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Palm Trees – Uses And Locations

Palm trees, scientifically known as Arecaceae or Palmae, are trees belonging to a family of monocot flowering plants. There are approximately 2,600 different species of palm trees, the majority of which are native to tropical or subtropical climates. Some well-known trees that belong to this group include coconut trees, rattan trees, and date palm trees. Uses of palm trees Palm trees have many uses. Palm tree sap is sometimes fermented in order to produce palm wine, or palm toddy. To make palm wine from the sap of palm trees, the sap is first collected by cutting between the tree kernels.

A container is placed below the cut to collect the sap, a process that takes one or two days. The sap begins fermenting immediately and creates a wine within two hours. If the palm sap is allowed to sit too long, however, it turns into vinegar. Heart of palm is also derived from several species of palm trees. Heart of palm is also referred to as swamp cabbage, palm heart, or palmito.

Heart of palm is a vegetable harvested from palm trees. Because the vegetable is taken from the inner core of the palm trees, however, it kills the tree when it is harvested. Therefore, it is quite costly and salads in which it is added are often referred to as “millionaire salad.” In addition, oil palms belonging to the genus Elaeis are used to produce palm oil. This form of vegetable oil is obtained from the palm tree’s fruit. The edible form of palm oil is extracted from the pulp of the fruit. This is what is generally referred to as “palm oil” or “edible oil.” This oil is generally reddish in color and contains high levels of carotenoids. It is most often used in margarine or in cooking oil. “Palm kernel oil” is derived from the kernel of palm trees.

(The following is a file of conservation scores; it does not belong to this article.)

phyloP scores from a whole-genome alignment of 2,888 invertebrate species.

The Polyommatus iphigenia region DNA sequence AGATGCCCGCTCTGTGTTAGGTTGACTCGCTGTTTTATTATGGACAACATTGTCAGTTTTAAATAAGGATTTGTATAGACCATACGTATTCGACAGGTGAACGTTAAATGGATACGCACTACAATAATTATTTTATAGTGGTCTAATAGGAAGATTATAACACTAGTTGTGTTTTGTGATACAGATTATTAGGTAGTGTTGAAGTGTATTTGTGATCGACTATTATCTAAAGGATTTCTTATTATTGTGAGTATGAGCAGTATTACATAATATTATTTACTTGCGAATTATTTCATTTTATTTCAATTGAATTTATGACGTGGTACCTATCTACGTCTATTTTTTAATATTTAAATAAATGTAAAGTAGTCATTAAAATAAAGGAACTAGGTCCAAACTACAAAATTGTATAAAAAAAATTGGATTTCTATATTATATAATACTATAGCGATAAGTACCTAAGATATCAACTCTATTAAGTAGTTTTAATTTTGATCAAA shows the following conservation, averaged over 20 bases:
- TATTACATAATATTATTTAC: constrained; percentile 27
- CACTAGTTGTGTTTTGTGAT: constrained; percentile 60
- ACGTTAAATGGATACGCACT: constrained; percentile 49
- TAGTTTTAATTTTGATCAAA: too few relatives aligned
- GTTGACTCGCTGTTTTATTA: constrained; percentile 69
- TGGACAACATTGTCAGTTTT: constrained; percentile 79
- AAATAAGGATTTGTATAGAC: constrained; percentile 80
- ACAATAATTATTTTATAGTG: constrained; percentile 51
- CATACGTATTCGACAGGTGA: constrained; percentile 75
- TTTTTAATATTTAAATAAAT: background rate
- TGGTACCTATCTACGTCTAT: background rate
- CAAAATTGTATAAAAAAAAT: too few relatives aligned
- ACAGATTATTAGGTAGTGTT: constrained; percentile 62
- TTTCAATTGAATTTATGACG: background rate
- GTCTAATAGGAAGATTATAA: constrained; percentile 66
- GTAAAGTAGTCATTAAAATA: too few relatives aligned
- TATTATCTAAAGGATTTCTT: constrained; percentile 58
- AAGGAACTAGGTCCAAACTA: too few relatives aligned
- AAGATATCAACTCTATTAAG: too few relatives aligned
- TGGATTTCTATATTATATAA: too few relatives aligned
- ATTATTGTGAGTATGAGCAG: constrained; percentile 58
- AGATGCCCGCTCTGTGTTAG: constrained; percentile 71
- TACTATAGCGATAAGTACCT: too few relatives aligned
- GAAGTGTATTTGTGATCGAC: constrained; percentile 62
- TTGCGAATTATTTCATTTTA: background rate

This oil is not edible, but is used mostly to make soap. Palm kernel oil contains olefins and lauric acid. Both forms of palm oil also contain a large amount of tocotrienol, which is part of the Vitamin E family. Palm trees in the United States Very few palm trees are capable of tolerating severe cold. The hardiest palm trees include the Trachycarpus, which is native to eastern Asia, and the Rhapidophyllum, which is from southwestern United States. Other palm trees are native to warmer climates in the United States, such as California, Florida, and southern California where a tropical climate is prevalent. Other states with Mediterranean climates, such as the Gulf coast states of Alabama, Mississippi, Louisiana, Texas and southern Georgia also are home to native palm trees. Some desert states, such as Arizona, Nevada, New Mexico, and Utah are also home to some species of palm trees. In addition, the Atlantic coast of South Carolina contains numerous palm trees, earning the state the nickname of “Palmetto State.” Palm trees have also been known to grow as far north as Arkansas and Maryland in the United States, as well as along the Pacific Coast to Washington and Oregon.

Some species of palm trees have also been successfully transplanted to states as far north as New Jersey.


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